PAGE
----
...or how to write a simple static website generator in a day.
Ten days ago I launched a simple project called 'The Unity Library'.
The Unity Library is a small, curated collection of Unity related tutorials, posts and tips that I kept for personal reference, which I decided to make public as a means of giving back to this amazing community.
Here's the Twitter thread of the announcement:
Over the past few months, I have been h̶o̶a̶r̶d̶i̶n̶g̶ collecting and organizing Unity related posts, shaders, tutorials and tips from game developers and designers I follow, respect and look up to. (1/5) #unity #unity3d #indiedev— Stelios Petrakis (@stelabouras) March 5, 2020
Although this was created just as a personal reference, I have decided to build a public website & host this information for anyone interested in taking a deeper dive in subjects like Raymarching, Lava or Snow rendering, Tool shading, Sea and Water shaders and many more. (2/5)— Stelios Petrakis (@stelabouras) March 5, 2020
Let me emphasize this: This project wouldn't be possible without creators like @AlanZucconi, @catlikecoding, @Cyanilux, @febucci, @HarryAlisavakis, @TheAllenChou, @minionsart, @andre_mc, @totallyRonja, @ManuelaXibanya, @DanielJMoran and so many others. (3/5)— Stelios Petrakis (@stelabouras) March 5, 2020
If you happen to be a Unity game developer, I would strongly suggest following the aforementioned accounts; I have learned so much from those people over the past few months and I really want to thank them for sharing their knowledge. (4/5)— Stelios Petrakis (@stelabouras) March 5, 2020
Here's the link to the project: https://t.co/lNT7q459YJ— Stelios Petrakis (@stelabouras) March 5, 2020
I hope you like it. This library will be updated with new links every time I find something interesting and useful!
Finally, I want to dedicate this project to my beloved grandpa, who recently passed away. ♥️ (5/5) pic.twitter.com/7dcl2T9qOV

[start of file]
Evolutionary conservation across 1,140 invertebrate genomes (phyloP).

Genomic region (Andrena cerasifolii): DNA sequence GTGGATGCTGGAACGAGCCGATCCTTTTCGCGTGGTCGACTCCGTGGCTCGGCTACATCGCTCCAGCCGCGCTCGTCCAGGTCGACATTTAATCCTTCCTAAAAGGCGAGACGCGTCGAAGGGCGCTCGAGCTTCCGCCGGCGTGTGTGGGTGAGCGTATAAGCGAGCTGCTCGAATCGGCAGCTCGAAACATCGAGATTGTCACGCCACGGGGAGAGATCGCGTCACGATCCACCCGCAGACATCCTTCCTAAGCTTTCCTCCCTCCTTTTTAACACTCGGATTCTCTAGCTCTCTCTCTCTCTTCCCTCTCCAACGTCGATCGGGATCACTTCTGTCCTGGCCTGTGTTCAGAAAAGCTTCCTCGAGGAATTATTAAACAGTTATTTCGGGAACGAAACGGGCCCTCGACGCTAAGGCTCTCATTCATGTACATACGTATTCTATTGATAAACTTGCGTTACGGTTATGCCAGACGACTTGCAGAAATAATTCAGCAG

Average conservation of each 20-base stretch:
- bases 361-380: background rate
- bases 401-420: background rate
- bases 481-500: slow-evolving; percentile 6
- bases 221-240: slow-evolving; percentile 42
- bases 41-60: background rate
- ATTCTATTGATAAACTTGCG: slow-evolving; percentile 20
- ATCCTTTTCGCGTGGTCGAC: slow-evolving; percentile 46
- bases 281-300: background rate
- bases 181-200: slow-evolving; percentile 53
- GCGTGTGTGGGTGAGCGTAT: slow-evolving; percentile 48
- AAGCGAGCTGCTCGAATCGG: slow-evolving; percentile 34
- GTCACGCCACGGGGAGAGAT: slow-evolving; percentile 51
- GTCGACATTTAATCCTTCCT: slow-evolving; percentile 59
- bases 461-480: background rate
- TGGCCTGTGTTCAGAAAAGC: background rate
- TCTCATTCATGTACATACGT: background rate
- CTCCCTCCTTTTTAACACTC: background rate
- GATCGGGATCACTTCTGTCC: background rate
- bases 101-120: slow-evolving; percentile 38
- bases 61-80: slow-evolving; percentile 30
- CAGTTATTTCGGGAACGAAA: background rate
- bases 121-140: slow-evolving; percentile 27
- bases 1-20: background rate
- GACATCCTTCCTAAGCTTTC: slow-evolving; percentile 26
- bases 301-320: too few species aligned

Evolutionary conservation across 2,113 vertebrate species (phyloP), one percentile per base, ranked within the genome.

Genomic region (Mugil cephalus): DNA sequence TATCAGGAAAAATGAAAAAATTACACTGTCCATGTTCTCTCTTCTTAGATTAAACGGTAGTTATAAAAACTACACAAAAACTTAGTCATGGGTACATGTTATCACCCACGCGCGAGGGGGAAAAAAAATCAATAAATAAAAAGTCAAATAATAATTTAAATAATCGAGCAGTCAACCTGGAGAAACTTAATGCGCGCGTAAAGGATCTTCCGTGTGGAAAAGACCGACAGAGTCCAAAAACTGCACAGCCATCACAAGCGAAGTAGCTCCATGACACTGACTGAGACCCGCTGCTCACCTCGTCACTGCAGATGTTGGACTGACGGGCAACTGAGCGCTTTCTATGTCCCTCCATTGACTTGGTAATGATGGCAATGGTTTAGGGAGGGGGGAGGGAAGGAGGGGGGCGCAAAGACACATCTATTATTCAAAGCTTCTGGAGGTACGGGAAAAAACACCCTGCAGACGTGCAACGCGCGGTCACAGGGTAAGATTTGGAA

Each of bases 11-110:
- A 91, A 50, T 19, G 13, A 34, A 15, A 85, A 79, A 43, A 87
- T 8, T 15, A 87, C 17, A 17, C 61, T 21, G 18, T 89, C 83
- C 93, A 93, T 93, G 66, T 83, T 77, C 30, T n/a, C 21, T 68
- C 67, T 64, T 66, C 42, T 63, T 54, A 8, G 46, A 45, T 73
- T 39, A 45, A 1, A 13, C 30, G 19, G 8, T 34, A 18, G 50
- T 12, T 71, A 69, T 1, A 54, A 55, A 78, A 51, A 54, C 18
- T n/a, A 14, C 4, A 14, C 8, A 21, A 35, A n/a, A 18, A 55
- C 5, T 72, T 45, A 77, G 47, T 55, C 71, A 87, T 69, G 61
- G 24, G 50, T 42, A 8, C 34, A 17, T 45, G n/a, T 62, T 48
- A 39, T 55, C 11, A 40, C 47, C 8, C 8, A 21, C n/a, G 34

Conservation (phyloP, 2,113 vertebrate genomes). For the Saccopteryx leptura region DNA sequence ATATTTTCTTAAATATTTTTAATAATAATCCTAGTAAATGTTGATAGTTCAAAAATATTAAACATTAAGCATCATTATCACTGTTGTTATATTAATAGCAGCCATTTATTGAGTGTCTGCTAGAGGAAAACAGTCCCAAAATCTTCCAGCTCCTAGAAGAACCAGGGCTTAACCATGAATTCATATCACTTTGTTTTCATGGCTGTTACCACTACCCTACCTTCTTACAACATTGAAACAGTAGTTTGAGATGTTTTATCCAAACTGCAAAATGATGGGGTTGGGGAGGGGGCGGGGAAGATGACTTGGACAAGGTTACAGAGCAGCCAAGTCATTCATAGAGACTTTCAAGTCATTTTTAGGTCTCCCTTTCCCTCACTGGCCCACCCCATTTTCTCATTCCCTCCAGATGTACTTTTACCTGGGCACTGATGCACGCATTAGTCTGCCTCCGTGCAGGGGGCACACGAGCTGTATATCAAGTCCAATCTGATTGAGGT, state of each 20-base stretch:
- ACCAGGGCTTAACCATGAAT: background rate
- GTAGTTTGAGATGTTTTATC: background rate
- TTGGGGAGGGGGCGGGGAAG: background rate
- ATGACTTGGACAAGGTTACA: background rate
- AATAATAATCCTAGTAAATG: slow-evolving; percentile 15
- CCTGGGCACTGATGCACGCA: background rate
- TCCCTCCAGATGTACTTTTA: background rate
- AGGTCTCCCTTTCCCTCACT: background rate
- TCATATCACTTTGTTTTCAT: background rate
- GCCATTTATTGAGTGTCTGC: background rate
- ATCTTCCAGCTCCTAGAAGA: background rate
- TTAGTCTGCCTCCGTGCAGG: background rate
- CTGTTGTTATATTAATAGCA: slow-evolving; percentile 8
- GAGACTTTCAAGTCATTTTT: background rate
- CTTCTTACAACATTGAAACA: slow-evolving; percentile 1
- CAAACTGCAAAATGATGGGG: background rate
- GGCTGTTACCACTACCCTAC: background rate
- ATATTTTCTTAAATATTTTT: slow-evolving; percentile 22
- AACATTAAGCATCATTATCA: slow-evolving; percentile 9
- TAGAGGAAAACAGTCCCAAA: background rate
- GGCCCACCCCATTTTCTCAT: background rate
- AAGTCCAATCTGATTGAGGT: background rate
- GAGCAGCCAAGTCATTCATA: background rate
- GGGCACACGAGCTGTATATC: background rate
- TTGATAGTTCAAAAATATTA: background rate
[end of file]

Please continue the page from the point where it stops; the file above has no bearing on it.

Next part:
The response was quite overwhelming and definitely disproportionate to the amount of time I spent building it! 🥰
The whole idea started when I noticed that a collection of Unity-related links I was maintaing, was growing significantly in number on my Linkpack folder and I needed a separate searchable interface which I could consult often without having to go through my files. So I began grouping those files into folders and ended up creating a simple parser script to generate the library structure.
I reused some simple logic already implemented in Python on the server-side of Linkpack, so that I could extract the necessary information from the file structure into a JSON format. The script was aptly named the ..."Librarian", as it was tasked with traversing the whole folder, parsing the files, extracting the links, checking the Open Graph tags of the website, storing the url in the Wayback Machine, and finally storing the whole library JSON structure into a separate file.
For hosting the project, I picked the trusted Netlify service, the same service this very blog is hosted at!
Overall 'The Unity Library' was a rather fun little project and something that I keep improving those days whenever I have a chance.
Update! The Unity Library is now open source under a MIT license! You can find the project at Gitlab where you can file an MR if you have an interesting link that can be included at the library!